At the end of last year’s Infrastructure Investor New York Summit, a seasoned industry figure said he was surprised that climate change had largely been absent as a discussion topic. Specifically, he was concerned, given the magnitude of the disaster the world is facing, that the industry wasn’t coordinating to do more to address it.
Watching Australia turn into a raging inferno over the holiday season – causing the deaths of 24 people so far, a mind-boggling half a billion animals and burning through more than five million hectares – drove the point home.
Without a step change from industry, politicians and just about everyone, the dire scenes in Australia could become commonplace around the world. That this is happening before the 1.5-degree Celsius temperature increase the 2015 Paris Agreement is trying to avoid should serve as a grim warning.
Imagine how much worse Australia’s bushfires would be in a planet that is 3.7- to 3.8-degrees warmer. That’s the scenario outgoing Bank of England governor Mark Carney said we’re headed to in a recent interview with BBC Radio 4, “if you add up the policies of all of the companies out there”.
It’s been instructive to see how private capital’s attitudes have evolved over the years towards renewables, a crucial piece of the climate-mitigation puzzle. Initially, renewables were considered a tree-hugging, ‘impact-y’ type of investment; then, as a ‘love-hate’ government-subsidised investment; and finally, as a ‘proper’ economic investment, cost-competitive with fossil-fuel energy projects and able to stand on its own two feet.
What has been lacking – not just with renewables but climate-related investments in general – is a global, mission-oriented approach to tackling climate change. Or put differently, a public-private climate moonshot.
Like any moonshot, a climate-focused one needs a concerted effort from the world’s governments. Economist Mariana Mazzucato has some – left-leaning – ideas on how governments could make that happen. But investors themselves are also calling for more ambitious public leadership.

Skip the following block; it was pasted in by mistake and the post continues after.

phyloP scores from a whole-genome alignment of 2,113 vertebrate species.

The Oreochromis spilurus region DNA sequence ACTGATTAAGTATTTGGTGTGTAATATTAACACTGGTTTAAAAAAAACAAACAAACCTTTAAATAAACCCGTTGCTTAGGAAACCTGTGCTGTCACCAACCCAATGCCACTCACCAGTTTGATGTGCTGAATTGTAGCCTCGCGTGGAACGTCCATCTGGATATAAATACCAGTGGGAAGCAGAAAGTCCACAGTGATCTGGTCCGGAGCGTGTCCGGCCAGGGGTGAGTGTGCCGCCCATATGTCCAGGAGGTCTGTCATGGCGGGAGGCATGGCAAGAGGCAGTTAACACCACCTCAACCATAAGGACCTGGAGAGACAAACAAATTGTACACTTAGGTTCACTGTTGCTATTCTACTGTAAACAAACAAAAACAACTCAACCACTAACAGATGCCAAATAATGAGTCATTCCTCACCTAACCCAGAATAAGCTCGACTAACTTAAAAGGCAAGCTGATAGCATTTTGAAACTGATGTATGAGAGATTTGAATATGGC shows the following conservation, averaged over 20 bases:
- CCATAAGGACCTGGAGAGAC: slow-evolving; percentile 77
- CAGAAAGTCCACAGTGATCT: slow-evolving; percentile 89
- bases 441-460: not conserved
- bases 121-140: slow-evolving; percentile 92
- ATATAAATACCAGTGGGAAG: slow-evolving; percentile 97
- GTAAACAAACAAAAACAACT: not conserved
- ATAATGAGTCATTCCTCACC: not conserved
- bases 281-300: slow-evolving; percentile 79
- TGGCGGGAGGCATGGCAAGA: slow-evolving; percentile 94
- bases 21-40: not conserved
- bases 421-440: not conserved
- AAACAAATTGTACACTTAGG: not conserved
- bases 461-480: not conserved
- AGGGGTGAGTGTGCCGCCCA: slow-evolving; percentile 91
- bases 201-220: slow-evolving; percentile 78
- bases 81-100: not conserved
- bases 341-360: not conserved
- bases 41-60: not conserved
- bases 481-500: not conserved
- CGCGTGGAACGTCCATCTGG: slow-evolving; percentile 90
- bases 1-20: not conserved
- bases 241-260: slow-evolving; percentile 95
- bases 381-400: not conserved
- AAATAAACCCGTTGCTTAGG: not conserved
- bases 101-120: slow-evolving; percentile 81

“Much more needs to be done by governments to accelerate the low-carbon transition and to improve the resilience of our economy, society and the financial system to climate risks,” a group of 631 institutional investors managing more than $37 trillion said in a statement during December’s COP 25 climate summit, which ended in failure.
In the absence of more concerted public leadership, private capital should step up.
To a limited extent, that’s already happening. IFM Investors, for example, set “unprecedented” emissions reduction targets for its Australian assets last August, looking to cut emissions by more than 200,000 tonnes CO2 equivalent annually by 2030 (its Australian portfolio accounted for 540,702 tonnes of financed CO2 emissions in 2018). It committed to this in a country where the government, even in the face of disaster, has been loath to acknowledge and act on climate change.
The problem is in the “unprecedented” moniker used by IFM to describe its move. If we are to avoid the worst, we will need many more ‘IFMs’.
Luckily, a public-private climate moonshot is not just about avoiding destruction – it’s also about value creation.
Last July’s 50th anniversary of the first moon landing gave us a chance to look back on a classic public-private partnership. As TIME magazine recalled, “the Apollo programme alone had up to a dozen prime contractors. Those contractors portioned out the work to so many sub-contractors in so many states around the country that, in the end, an estimated 400,000 people could say they had a hand in putting Americans on the moon”.
An equivalent climate project today would dramatically overshadow those numbers.
As Carney said, there’s “now $120 trillion” of assets on banks’ and asset managers’ balance sheets looking for disclosure on fossil-fuel exposure. A significant amount of that AUM will increasingly be migrating to cleaner investments. There’s already $37 trillion ready to go. Time to speed up.
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